9. When done, and when you remove the tray from the oven, you will notice that the omelettes will sink. Don’t worry about this at all… Use two forks, or a fork and a spoon to remove each mini omelette from the tin, and present any way you choose.
10. Enjoy, and share the recipe!
More of a winter-warmer type recipe (but today has been relatively cold, hence this being our dinner tonight) this yummy casserole warms the cockles of your heart, and right through to your stomach. This is a fab recipe for the whole family (my 3 year old loves it), and I think it all only cost me around £2.50 to make!!
1 pack sausages (I used Richmonds’ 16 thin sausages)
1/2 onion – diced thinly
1 tin peeled, plum tomatoes
1 tin baked beans (I used Branston)
1 or 2 drops of Tabasco sauce
1. Lightly fry your sausages in your choice of oil / fat, until they appear to be a nice browny colour. Ensure to turn them every now and again.
2. When the sausages are nicely cooked, remove from the pan, and dry on a paper towel (to absorb as much grease as possible). Leave the remaining oil in the pan.
3. Lightly fry your diced onion in the fat / oil that is still in the frying pan.
4. Turn the heat down on the frying pan, and chop your sausages up in to ‘bite size’ pieces.
5. Place the peeled, plum tomatoes in to your ceramic pot of the slow cooker. Strain the onions from the oil, and add to the tomato mix, and add one or two drops of Tabasco sauce. Using a hand blender, blend until the mixture becomes smooth.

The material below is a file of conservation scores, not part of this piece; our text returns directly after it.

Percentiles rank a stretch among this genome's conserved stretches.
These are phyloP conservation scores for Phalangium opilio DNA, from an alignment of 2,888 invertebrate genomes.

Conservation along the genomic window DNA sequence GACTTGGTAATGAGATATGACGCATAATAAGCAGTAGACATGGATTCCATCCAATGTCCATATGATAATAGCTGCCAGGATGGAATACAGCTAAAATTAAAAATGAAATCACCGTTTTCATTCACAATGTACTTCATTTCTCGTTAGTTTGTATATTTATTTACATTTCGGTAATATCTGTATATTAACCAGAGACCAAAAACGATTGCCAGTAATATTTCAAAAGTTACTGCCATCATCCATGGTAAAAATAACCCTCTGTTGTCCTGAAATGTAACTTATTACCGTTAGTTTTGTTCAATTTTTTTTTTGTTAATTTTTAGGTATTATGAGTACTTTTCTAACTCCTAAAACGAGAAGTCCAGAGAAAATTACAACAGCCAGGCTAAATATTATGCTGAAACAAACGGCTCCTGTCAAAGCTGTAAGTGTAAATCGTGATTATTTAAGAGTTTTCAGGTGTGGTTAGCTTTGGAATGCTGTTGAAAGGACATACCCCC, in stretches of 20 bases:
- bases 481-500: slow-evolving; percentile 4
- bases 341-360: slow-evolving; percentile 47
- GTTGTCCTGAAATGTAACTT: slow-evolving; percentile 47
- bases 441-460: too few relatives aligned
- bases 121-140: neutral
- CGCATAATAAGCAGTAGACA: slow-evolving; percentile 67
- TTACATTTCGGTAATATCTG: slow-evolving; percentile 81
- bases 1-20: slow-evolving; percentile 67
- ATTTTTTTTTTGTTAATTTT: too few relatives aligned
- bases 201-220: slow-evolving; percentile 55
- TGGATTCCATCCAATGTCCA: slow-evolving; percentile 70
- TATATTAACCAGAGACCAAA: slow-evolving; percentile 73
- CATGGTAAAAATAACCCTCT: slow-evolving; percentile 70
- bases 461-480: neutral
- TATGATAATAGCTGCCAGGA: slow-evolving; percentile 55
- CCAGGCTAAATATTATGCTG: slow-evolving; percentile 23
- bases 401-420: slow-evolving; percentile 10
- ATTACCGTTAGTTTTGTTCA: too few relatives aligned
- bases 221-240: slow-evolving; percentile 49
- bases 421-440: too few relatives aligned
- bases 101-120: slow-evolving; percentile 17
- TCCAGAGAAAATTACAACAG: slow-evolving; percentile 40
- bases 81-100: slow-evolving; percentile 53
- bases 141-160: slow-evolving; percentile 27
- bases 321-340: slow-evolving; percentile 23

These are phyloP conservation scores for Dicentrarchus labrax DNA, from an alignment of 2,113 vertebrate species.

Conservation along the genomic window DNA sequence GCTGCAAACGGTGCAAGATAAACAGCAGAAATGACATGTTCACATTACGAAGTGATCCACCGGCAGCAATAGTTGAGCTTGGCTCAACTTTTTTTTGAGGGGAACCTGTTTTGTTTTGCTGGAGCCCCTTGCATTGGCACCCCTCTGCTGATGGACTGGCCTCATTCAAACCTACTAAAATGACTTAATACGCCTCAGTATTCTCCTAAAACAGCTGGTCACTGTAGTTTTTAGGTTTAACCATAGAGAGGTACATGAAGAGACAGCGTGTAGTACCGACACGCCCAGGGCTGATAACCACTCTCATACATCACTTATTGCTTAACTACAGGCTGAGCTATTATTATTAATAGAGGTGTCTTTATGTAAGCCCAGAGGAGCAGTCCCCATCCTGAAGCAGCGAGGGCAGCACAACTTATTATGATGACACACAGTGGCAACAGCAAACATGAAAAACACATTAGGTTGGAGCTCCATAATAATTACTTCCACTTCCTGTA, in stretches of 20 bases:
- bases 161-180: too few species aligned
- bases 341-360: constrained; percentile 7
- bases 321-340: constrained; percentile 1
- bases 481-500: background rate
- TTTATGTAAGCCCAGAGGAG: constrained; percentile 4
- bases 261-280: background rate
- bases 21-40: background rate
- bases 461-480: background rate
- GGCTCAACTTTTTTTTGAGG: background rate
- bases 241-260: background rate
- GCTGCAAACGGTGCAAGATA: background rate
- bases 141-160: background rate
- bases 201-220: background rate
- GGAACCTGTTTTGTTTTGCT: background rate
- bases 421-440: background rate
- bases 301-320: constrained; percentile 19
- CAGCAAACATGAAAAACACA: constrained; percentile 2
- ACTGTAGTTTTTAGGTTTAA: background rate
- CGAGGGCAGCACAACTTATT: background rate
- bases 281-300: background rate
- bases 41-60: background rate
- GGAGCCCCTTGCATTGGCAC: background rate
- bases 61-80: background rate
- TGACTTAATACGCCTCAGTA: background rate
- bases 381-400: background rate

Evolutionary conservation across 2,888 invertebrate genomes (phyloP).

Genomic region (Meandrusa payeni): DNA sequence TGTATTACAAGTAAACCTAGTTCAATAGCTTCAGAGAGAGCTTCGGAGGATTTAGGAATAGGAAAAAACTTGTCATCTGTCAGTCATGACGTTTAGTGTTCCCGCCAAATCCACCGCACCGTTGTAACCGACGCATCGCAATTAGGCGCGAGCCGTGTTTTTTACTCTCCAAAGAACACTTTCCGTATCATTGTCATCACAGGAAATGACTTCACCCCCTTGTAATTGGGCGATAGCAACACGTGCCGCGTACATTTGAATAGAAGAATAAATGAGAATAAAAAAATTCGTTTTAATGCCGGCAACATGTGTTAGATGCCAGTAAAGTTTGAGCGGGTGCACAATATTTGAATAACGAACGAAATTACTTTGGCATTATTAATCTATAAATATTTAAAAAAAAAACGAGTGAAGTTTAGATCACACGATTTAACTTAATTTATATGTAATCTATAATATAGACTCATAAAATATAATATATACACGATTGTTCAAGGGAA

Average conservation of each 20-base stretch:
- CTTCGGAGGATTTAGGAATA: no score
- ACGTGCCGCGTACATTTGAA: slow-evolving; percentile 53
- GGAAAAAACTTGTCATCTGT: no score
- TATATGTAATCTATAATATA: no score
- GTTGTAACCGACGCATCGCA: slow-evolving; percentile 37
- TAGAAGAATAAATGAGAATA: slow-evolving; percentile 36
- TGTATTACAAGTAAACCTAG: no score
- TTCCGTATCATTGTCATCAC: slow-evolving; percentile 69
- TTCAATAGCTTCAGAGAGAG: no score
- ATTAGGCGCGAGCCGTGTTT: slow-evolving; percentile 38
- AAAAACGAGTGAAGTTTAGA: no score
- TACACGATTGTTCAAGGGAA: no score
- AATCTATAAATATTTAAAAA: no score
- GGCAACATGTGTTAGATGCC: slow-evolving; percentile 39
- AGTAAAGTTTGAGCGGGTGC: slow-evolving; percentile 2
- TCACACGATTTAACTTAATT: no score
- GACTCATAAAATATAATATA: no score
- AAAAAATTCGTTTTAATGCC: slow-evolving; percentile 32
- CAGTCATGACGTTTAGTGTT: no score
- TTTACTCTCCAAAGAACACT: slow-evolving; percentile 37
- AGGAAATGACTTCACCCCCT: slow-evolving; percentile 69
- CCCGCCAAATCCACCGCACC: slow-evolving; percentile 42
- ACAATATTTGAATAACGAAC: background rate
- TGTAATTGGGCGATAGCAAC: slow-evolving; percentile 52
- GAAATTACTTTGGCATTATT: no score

6. Once smooth, add the sausages and the tin of baked beans (don’t bother to strain away the tomato sauce in the beans), and stir thoroughly to ensure the sausage ‘bites’ are all covered in the tomato mixture.
7. Put your ceramic dish inside the slow cooker, and add the lid. Turn your slow cooker to ‘high’, and leave to cook for 4 hours.
8. The tomato mixture should now be bubbling away nicely, so give it a final stir before serving. Enjoy x
After being informed that I need to increase the iron in my diet, I decided that I would grab a few bags of pre-prepped veg from Asda. It seemed like a good choice, so I got two bags of diced potatoes, and two bags of broccoli, carrots and sprouts. We used one bag of the mixed veg, and one bag of potatoes on Saturday, to go with a pre-cooked chicken (also from Asda – we were having a bit of a lazy cooking day, ha ha).
When I got to the fridge, early this afternoon, there was lots in there to feed me, but I realised that I needed to get the veg eaten.
So I decided to make a veggie soup in my slow cooker (please note that this recipe can also be made in a large pan (with lid), so if you don’t have a slow cooker / crock pot, don’t dismay!!).
Gravy stock (veg / chicken stock works best, but I only had beef available)
Salt & pepper
Gather all your veg and throw it all in to your slow cooker / pan.
Make up your gravy stock, according to the instructions on the packet. For me, I used four heaped teaspoons of the Bisto beef gravy granules, and topped up the jug with boiling water. In reality, this wasn’t enough, and was really watery, but I knew that once the potatoes had cooked, and when everything had been blended together at the end, it would soon thicken up.
Alternatively, if you’re using the ‘pan on the hob’ technique, bring to the boil, then turn down the heat and allow to simmer for approximately 40 minutes. After this time, check the sprouts (or potatoes) with a sharp knife… The knife should slip right through the veg with no difficulty what-so-ever.
When the veg is cooked right through, grab your hand blender, and blend, blend, blend!! If you like your soup with a few ‘chunks’ of veg in it, just be sure not to blend the soup for too long. Give it a stir every now and again until you get to the perfect consistency for you.